Thursday, April 26, 2007

Spirtuality vs. Religion

In a recent e-mail I was asked about the difference between being a 'spiritual' person and a 'religious' person. You can reference the article that lead to the question at

Spiritual is a very popular buzz word and because of many cultural icons such as Oprah, being spiritual while not religious seems to be a cool thing; even Madonna has taken on a new spiritual persona. I have some concerns about this pop-spirituality. A few years ago while engaged in a discussion with a fellow Gen-Xer about her 'church' experience (a non-traditional non-denominational, charismatic church) the weakness of 'pop-spirituality' reared its head. The woman said, 'I get all I need from my small group, I'm not sure why I need worship.' The key words being I NEED. American Pop spirituality seems largely based on the needs of the individual; what do I want, what do I need, what makes me feel peacefull, etc., and while the journey to peace and the connection to God does involved a practice of silence and sometimes seclusion, that is not all that Christ intended for his disciples. The greatest commandment in Jesus own words is in my summation, 'Love God' and 'Love your Neighbor.' In other words their is an aspect of connection to God that is private and within the self, but their is also an aspect of that connection which involves 'the other.' Some of Jesus own teachings involved generosity; sell what you own and give to the poor, If they ask for your coat, give them your shirt too... and Paul understood that the body of Christ was composed of a diversity of people... What popular American Spirituality suggests is too narcissitic for my taste... and it devotes its attention to personal feeling and knowledge which means it smacks of neo-gnosticism to my ears. Christ called us to knowledge and then action as far as I can tell, and so the fascination with pop- spirituality falls far short of what Christ intended for the church.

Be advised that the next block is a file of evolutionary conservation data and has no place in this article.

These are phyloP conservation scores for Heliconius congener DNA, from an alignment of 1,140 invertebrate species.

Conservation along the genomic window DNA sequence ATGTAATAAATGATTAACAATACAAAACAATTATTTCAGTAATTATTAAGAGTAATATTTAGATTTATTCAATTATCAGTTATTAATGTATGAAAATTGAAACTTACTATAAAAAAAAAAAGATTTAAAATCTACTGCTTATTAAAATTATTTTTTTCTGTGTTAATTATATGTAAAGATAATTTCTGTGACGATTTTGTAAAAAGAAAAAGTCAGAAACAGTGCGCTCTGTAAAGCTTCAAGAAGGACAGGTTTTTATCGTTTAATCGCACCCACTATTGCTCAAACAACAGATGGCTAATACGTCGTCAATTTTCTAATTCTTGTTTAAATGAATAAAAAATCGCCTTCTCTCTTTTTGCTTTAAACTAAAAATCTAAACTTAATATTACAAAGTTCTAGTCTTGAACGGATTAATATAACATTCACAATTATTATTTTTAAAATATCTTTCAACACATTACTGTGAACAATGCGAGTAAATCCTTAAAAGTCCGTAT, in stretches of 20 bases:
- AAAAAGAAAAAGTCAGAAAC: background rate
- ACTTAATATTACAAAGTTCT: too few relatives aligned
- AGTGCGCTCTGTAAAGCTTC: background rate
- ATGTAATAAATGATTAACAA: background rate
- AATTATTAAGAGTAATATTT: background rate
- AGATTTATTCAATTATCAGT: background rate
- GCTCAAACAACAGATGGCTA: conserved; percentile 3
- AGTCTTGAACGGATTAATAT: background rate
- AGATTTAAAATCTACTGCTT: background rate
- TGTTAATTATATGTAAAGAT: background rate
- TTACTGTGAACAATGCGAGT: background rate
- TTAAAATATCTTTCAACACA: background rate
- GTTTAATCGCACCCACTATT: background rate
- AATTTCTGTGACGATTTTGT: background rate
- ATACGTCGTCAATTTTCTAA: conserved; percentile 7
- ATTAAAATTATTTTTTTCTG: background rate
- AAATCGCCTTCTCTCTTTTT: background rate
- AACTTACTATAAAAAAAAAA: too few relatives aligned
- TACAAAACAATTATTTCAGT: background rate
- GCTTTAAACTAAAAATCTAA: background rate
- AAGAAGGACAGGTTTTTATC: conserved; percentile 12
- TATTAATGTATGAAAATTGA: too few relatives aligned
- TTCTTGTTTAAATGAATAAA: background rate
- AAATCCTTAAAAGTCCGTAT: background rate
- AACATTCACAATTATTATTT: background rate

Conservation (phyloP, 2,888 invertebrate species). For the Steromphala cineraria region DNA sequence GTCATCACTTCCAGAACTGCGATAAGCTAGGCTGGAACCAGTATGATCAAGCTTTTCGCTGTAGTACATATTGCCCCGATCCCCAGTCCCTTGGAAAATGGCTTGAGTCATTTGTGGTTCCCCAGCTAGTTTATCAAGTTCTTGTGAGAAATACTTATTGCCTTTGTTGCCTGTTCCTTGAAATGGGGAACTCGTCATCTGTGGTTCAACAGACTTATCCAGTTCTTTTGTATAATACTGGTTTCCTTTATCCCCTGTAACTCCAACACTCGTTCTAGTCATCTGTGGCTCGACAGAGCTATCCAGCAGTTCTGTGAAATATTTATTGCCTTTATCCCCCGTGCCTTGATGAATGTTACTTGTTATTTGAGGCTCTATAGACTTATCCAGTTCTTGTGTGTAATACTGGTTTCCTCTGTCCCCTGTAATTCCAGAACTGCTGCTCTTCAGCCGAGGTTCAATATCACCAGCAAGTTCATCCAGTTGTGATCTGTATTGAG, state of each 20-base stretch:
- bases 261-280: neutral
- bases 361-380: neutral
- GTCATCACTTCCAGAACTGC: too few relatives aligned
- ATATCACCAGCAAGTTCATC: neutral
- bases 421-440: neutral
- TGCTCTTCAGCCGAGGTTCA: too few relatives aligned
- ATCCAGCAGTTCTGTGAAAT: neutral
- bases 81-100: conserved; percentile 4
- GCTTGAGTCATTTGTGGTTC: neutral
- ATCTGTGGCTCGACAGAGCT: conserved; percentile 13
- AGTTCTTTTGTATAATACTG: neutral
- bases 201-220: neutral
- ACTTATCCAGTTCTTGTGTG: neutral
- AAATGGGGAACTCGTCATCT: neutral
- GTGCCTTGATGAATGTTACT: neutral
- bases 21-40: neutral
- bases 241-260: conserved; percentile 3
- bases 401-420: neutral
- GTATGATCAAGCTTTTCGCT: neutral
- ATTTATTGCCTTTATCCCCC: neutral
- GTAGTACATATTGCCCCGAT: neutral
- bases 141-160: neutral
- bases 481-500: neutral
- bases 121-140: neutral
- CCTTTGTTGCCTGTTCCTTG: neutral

Is religion any better? That is a good question. What can be good about the idea of 'spirituality' is that it suggests a pervasiveness about one's beliefs... spirituality isn't simply one aspect of a person's life, but an experience, a vision of, a connection to 'God' that pervades all parts of one's life. Religion all too often is a term that is used when people compartmentalize the 'spiritual' aspect. The term 'religion' can suggest a practice, 'saying the Rosary' attending church, taking communion, that while intended to influence and guide the rest of one's life, rarely does. I am far more suspicious of 'spirituality' than I am 'religion' but I can see why 'religion' has come to be an offensive odor in the nostrils of many, especially those in my generation (Xer). What is believed in rarely influences behavior or practice and that is hypocrasy. And while spirituality can be so focused on the individual that God is lost 'Am I getting what I need' as opposed to 'Is God pleased by what I offer,' Religion goes to the opposite extreme. Religion suggests that we are only thinking about the supernatural, the mysterious, the unknowable. In the words of my father the religious are often 'to heavenly minded to be any earthly good.'

The way I see it both phrases are rife with misinterpretation and so something new is called for. Or something old needs to be dusted off. Christ called us to neither an individual piety (spirituality) nor empty practice (religion). Jesus called us to be disciples... devoted practitioners of the discipline which creates the Kingdom of God. Discipleship is not a new word, it is quite ancient. Currently I am fascinated by the idea that early Christians called themselves followers of 'the Way' or 'People of the Way.' It is a phrase that doesn't sound as 'churchy' as discipleship and it has a mystical quality that would suit 'spiritually minded' folk. And yet it is more action oriented. It implies action and motion which certainly the church needs and which is what I believe would attract Gen-Xers and Millenials to church.. the idea that we do not gather to talk about what we believe, but that we gather to discuss THE WAY we can build the kingdom, serve others, make the world a better place.